Leonard Pitts: John Lewis is the conscience of the nation

(Mark Humphrey | AP file photo) U.S. Rep. John Lewis, D-Ga., poses for a photograph under a quote of his that is displayed in the Civil Rights Room in the Nashville Public Library in Nashville, Tenn., in November 2016. Lewis announced Sunday, Dec. 29, 2019, that he has stage IV pancreatic cancer, vowing he will stay in office and fight the disease with the tenacity which he fought racial discrimination and other inequalities since the civil rights era.

My favorite picture of John Lewis is a mugshot.

It's from Mississippi in 1961, one of the earliest of an eventual 40-plus arrests he would undergo in the cause of freedom. Facing the state penitentiary in Parchman, Mississippi, and the many hells that portended for a black man in the Jim Crow South, Lewis looked into the camera ... and smiled.

He smirked, actually, as if feeling renewed, even cocky, in his determination to make America live up to its ideals. I asked him about that picture once. The word he used was "liberated." From his very first arrest, he said, "I felt free."

The struggle to make America act like America has never ended. And Lewis, now a 79-year-old congressman from Georgia, has never been far from the center of the struggle. For this, he is often called the conscience of the nation, the man who reminds us what it is we're supposed to be.

That reminder feels poignant in the wake of news that Lewis has been diagnosed with Stage Four pancreatic cancer. “I have been in some kind of fight — for freedom, equality, basic human rights — for nearly my entire life,” he said in a statement. “I have never faced a fight quite like the one I have now.”


Survival rates for the disease — game show host Alex Trebek is also fighting it — are daunting, and Lewis said that, while he is "clear-eyed" about his prognosis, "I have decided to do what I know to do and do what I have always done: I am going to fight it and keep fighting for the Beloved Community."

First Rep. Elijah Cummings, now this. There is an unavoidable sense that the universe is not playing fair. And one feels, too, the chill wind of an imperative. "Let us now praise righteous men," it says. "While we still can."

Cummings, you will recall, died in October. Like Lewis, he was a man of palpable faith in what America is supposed to be. "When we're dancing with the angels," he famously said, "the question will be asked: In 2019, what did we do to make sure we kept our democracy intact?"

Now he's up in some celestial disco, now Lewis is stricken and the grief you feel is not just for them, but for us, for the idea of what America is supposed to be. What becomes of an idea when no one believes in it anymore?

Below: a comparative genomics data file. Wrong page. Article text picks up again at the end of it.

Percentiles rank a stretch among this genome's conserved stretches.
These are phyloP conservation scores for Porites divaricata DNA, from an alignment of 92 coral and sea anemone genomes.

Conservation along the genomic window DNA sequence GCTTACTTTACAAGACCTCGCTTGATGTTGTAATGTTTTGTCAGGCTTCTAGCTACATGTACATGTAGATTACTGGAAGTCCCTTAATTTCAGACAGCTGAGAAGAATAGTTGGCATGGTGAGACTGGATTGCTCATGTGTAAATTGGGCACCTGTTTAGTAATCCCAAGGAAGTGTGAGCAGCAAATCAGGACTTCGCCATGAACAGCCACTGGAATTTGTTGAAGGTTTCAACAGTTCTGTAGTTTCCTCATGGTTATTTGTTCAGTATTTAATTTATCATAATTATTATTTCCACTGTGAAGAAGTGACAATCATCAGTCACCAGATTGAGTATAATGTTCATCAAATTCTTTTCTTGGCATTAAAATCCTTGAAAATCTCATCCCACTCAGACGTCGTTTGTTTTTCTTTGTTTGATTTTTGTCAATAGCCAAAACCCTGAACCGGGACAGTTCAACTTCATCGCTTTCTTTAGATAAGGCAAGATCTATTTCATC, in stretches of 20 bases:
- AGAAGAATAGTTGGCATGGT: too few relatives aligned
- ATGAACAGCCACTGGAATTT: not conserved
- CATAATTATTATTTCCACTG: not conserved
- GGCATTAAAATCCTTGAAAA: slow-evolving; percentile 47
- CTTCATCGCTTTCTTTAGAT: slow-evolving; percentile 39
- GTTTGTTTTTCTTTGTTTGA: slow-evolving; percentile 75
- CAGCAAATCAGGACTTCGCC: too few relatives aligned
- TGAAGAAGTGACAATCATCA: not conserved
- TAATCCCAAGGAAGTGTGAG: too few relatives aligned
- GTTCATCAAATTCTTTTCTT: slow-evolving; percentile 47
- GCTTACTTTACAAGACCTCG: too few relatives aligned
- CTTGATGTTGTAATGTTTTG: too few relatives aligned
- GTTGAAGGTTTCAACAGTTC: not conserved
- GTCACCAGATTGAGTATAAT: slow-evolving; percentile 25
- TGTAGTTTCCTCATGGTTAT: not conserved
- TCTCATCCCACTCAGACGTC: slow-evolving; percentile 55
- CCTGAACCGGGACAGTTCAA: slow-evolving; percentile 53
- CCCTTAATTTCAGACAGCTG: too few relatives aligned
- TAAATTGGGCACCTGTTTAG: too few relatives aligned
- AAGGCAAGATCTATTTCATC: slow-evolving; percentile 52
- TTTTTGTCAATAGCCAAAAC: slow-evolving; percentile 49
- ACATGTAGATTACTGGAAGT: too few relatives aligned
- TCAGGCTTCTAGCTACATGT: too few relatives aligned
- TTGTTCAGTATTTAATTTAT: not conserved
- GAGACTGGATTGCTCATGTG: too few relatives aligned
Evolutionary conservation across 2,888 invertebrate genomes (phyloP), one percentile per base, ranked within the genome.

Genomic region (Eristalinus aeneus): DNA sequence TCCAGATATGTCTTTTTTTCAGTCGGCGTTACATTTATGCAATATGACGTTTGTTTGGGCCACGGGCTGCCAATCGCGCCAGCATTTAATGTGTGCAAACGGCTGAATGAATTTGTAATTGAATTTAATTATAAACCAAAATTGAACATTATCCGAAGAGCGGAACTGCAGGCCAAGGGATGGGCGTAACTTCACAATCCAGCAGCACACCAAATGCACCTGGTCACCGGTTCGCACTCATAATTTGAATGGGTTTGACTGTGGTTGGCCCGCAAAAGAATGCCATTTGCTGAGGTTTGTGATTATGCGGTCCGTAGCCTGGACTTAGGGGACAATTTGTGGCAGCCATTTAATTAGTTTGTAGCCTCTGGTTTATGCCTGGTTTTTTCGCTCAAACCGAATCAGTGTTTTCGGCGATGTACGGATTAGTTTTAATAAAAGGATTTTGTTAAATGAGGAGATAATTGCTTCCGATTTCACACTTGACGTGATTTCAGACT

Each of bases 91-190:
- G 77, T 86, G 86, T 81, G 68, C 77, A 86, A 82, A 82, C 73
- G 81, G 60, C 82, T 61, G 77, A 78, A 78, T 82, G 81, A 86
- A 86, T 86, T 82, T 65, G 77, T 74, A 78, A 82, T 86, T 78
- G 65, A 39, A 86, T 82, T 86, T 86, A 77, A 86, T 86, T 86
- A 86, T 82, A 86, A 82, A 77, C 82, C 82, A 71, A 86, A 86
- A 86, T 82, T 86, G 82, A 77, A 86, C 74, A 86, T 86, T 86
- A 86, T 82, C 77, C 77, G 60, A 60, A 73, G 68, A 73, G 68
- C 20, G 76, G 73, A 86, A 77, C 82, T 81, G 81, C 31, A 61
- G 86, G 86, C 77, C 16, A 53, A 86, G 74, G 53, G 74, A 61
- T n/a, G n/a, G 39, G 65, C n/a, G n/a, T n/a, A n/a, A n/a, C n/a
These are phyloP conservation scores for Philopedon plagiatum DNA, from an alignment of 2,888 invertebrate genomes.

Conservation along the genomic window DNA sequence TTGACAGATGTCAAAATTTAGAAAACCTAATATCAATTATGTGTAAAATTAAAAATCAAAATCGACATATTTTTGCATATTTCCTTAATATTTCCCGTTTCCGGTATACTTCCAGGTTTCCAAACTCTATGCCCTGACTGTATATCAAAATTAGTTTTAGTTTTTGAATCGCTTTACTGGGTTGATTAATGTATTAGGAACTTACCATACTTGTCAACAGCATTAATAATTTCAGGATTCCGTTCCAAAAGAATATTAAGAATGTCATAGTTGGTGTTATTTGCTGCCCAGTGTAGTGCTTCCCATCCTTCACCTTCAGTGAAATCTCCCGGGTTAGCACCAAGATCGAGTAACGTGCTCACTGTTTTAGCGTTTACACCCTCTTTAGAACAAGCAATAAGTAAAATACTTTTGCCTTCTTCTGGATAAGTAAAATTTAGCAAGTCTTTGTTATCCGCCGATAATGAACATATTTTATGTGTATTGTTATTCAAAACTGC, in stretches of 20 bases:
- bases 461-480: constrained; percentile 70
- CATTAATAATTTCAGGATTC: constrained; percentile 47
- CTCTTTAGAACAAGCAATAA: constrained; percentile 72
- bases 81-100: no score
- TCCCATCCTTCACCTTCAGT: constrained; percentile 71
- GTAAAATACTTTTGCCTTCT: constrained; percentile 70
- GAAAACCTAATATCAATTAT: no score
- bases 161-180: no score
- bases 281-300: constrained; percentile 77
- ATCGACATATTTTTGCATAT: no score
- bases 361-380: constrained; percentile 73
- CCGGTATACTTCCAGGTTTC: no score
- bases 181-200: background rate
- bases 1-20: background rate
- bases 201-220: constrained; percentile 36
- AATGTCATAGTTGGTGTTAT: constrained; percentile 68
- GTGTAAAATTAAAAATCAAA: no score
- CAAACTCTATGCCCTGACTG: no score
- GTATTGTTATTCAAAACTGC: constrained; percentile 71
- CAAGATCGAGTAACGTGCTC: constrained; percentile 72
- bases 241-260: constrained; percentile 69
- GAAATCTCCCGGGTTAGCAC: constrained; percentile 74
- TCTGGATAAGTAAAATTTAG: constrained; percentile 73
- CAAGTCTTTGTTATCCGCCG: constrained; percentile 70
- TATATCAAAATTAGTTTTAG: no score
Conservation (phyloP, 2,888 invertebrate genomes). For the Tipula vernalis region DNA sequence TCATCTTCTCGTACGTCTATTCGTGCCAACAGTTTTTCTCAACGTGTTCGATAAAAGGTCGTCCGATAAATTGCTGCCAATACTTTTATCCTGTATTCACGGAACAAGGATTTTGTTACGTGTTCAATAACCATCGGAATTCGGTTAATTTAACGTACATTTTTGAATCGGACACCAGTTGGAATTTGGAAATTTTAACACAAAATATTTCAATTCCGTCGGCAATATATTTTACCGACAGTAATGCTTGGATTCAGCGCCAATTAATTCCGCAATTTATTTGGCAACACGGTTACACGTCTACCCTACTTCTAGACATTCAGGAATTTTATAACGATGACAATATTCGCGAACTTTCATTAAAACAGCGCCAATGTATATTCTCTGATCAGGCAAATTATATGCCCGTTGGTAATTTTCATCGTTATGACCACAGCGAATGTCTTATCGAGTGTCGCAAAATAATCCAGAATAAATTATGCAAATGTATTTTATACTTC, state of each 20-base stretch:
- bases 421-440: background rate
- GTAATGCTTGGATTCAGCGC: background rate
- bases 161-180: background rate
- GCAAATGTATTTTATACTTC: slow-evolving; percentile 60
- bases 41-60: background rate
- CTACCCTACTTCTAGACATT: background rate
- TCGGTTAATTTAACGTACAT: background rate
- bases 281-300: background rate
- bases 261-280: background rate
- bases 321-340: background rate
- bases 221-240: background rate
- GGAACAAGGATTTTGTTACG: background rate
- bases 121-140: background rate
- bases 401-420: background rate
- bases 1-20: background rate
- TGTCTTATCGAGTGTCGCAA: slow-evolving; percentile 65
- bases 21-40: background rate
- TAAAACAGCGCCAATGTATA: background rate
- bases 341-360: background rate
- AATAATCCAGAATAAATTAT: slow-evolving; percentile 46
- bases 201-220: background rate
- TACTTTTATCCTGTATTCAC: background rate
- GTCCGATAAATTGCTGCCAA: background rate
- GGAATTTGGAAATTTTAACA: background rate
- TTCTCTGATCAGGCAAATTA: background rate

That's hyperbolic, yes. Obviously, there are still believers. The people in those squalid camps on our southern border are proof of that. But the camps themselves are proof that we are living through a drought of righteousness. Worse, we are living through a time of unrighteousness ascendant, brazen and ostentatious, with truth not simply under siege, but fully beside the point.

In the White House, war drums rumble as troops are deployed for dubious cause. In the Senate, preparations are openly made to rig an impeachment trial. Meantime, Rep. Paul Gosar, R-Ariz., tweets an image of Barack Obama shaking hands with Iranian President Hassan Rouhani, a man he had never met. Called out on this lie, Gosar replies that he never said the image “wasn’t photoshopped.” He has the nerve to sound indignant.

This is not the way Americans are supposed to be.

No, this is the behavior of those whose interests are purely selfish. But Cummings and Lewis held — and hold — stubbornly to a larger something, an ideal which begins, "We the people ..." And if that feels dated and overly sentimental, it nevertheless appeals, doesn't it, to something in our cynical souls, some national fable we once knew but have long since forgot?

It's that something that made Lewis smirk at the camera, like he knew something so many other Americans did not.

And you know something? He did.

Leonard Pitts Jr.

Leonard Pitts is a columnist for The Miami Herald. lpitts@miamiherald.com